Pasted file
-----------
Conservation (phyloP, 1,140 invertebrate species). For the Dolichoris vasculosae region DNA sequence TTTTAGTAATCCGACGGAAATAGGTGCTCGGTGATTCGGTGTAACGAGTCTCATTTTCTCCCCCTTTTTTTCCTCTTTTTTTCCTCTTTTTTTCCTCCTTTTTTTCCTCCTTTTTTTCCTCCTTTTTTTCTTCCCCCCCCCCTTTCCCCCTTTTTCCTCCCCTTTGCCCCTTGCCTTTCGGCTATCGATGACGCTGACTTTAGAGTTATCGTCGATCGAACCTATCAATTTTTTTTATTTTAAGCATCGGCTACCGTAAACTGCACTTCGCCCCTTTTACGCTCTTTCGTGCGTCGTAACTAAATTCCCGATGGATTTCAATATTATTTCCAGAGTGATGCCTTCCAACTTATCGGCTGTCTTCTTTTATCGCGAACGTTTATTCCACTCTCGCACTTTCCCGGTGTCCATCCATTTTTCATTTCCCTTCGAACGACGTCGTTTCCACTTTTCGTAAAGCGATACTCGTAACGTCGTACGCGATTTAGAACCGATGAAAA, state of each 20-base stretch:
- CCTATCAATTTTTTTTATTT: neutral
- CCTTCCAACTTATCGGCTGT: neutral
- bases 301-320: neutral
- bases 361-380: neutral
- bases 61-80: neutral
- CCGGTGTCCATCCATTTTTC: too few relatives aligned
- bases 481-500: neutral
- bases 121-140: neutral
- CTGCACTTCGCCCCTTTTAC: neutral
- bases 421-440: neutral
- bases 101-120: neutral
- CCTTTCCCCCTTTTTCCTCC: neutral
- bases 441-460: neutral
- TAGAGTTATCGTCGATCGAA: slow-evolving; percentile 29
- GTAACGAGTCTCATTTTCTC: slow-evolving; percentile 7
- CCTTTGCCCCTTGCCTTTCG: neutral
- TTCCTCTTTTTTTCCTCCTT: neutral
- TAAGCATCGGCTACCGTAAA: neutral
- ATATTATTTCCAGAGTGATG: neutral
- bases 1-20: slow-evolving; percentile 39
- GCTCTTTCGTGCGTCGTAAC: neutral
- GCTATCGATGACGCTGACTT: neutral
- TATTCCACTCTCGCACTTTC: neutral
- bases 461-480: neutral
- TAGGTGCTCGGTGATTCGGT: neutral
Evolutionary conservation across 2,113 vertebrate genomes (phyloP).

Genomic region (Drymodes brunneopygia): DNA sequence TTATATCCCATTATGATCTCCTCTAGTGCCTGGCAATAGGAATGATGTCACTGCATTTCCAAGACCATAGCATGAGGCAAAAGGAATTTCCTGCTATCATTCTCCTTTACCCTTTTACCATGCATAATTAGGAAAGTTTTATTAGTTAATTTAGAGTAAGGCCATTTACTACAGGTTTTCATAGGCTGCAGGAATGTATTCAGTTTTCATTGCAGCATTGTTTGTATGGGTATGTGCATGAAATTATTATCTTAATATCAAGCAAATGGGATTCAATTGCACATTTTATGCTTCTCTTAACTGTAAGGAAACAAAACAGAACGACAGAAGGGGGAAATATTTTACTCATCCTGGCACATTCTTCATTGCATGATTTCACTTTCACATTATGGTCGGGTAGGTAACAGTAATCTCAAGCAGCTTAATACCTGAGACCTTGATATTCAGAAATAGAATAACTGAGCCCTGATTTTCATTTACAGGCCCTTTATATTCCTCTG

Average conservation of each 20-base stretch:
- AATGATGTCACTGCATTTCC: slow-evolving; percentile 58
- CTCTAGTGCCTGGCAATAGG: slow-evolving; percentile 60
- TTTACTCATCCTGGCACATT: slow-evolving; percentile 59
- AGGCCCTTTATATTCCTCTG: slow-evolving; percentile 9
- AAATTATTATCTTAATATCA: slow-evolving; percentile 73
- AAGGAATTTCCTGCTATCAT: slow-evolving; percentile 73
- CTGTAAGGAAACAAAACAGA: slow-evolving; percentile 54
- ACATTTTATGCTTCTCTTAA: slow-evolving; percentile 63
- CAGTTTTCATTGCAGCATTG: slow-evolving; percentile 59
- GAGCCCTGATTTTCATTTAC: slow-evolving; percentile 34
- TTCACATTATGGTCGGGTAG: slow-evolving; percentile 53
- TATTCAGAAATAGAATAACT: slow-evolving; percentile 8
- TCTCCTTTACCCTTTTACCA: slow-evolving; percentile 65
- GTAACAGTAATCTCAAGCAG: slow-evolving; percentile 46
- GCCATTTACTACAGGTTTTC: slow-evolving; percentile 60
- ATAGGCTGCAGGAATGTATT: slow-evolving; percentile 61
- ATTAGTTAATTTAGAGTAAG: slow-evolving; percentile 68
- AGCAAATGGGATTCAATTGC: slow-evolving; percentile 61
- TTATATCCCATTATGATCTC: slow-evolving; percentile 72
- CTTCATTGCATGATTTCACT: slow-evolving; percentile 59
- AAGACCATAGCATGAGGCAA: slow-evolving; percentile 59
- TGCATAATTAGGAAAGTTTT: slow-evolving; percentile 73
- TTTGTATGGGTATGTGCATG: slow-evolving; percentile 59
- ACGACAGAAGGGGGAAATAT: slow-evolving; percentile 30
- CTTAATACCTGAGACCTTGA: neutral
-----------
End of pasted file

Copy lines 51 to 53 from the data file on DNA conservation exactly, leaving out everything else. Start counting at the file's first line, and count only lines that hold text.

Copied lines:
- TGCATAATTAGGAAAGTTTT: slow-evolving; percentile 73
- TTTGTATGGGTATGTGCATG: slow-evolving; percentile 59
- ACGACAGAAGGGGGAAATAT: slow-evolving; percentile 30